FF Well, I came back to Italy for good. I played around, trying to get something happening but there was really no way to make it happen. So I started thinking that perhaps I should do the label. I got organized to press records myself using the knowledge I got in New York. I’d met this guy in New York who was working with another label putting out their records. I used what I learned from him in Italy. We started around ’88, ’89. I remember I was in England in ’89 and they were doing the raves. It was really big there. Techno stuff—

SD —Acid House.

FF Yeah. You would go to this warehouse or whatever. Sometimes the police would come and bust the place and confiscate everything. I played those, some guys from New York would come too and we would play, but it was a job, you know? (laughter)

SD Whatever pays the bills, man.

FF I learned so much about rhythm working with those black guys in New York, man. It was different because they would come and they wouldn’t start with the guitar. I would usually start with guitar and then put down drums, then bass. No, they’d come in and get the rhythm down and then you could just play on top. It was a great experience for me. I think it helped me with the Interactive Test stuff. It was called Interactive Test because those records mix well with each other.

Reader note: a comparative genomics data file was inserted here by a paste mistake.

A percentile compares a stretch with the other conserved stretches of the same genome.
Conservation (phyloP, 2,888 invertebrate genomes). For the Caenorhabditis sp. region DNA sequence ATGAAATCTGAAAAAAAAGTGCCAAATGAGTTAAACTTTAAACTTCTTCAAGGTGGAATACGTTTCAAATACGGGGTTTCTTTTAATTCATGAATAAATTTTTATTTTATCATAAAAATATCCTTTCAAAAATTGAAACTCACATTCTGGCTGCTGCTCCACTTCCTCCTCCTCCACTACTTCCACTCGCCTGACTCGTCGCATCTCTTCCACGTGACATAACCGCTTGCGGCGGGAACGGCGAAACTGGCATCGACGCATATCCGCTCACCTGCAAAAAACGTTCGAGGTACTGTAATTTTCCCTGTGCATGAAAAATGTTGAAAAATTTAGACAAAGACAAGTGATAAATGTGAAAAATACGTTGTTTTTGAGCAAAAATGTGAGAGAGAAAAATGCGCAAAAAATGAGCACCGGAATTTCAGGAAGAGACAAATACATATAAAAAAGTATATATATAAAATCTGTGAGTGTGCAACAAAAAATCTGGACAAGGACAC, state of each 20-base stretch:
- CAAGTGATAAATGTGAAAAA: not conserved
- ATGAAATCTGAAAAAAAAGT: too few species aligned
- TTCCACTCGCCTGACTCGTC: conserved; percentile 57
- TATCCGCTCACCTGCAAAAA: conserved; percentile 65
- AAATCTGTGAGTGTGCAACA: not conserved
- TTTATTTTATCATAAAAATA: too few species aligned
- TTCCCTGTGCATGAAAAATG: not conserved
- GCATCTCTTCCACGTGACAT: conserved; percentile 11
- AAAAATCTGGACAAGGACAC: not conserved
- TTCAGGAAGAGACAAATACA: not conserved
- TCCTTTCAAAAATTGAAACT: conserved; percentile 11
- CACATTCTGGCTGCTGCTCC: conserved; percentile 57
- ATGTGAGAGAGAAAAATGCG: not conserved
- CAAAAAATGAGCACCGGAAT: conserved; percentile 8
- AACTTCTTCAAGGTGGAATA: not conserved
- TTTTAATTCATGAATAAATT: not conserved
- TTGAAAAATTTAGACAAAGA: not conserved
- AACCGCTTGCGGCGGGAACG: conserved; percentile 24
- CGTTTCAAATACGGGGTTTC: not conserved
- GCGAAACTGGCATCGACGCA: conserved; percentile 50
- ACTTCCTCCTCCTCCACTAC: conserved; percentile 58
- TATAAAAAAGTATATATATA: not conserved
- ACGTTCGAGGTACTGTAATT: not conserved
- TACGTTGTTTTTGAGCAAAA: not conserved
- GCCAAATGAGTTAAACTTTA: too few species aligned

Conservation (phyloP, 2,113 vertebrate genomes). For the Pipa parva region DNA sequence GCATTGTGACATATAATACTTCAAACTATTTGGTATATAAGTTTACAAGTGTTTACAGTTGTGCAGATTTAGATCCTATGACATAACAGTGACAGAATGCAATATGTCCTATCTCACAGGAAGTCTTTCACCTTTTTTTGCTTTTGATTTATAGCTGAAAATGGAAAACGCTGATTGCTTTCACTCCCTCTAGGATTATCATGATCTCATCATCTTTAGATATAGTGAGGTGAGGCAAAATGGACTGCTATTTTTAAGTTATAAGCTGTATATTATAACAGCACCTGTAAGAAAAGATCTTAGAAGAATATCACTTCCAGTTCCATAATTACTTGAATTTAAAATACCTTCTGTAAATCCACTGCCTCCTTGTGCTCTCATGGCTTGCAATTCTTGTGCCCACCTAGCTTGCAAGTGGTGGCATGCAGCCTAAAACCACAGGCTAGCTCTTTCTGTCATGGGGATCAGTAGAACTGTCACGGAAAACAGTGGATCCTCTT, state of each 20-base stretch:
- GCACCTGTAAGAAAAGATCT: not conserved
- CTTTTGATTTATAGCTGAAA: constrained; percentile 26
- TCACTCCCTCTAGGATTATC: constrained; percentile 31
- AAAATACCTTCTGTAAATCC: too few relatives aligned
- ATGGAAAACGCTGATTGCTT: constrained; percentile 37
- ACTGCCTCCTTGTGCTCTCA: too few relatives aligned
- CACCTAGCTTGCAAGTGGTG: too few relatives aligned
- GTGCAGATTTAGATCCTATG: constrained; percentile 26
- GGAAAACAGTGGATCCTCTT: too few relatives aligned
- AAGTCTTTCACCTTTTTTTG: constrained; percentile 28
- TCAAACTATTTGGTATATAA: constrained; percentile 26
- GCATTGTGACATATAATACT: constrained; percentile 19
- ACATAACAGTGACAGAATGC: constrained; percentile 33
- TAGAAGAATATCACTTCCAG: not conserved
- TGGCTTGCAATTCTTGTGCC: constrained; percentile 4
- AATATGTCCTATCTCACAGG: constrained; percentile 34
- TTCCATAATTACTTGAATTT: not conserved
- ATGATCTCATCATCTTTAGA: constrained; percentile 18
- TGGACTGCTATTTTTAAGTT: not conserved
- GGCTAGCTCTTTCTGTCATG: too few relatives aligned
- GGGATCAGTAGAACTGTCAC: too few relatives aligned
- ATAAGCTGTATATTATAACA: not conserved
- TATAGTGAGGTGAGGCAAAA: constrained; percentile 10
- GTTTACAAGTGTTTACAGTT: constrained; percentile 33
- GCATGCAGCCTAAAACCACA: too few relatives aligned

SD Yeah, they do actually . . .

FF The tonality, the breaks and such, it’s easy. They were tailored for that. Back then wasn’t like today. We would press like 500 records of one release. We always did limited editions.

SD What were you doing after Interactive Test?

FF Nomadism.

SD Do you think your location (whether Florence, Virginia, New York, Los Angeles, etc.) influences the music in any way?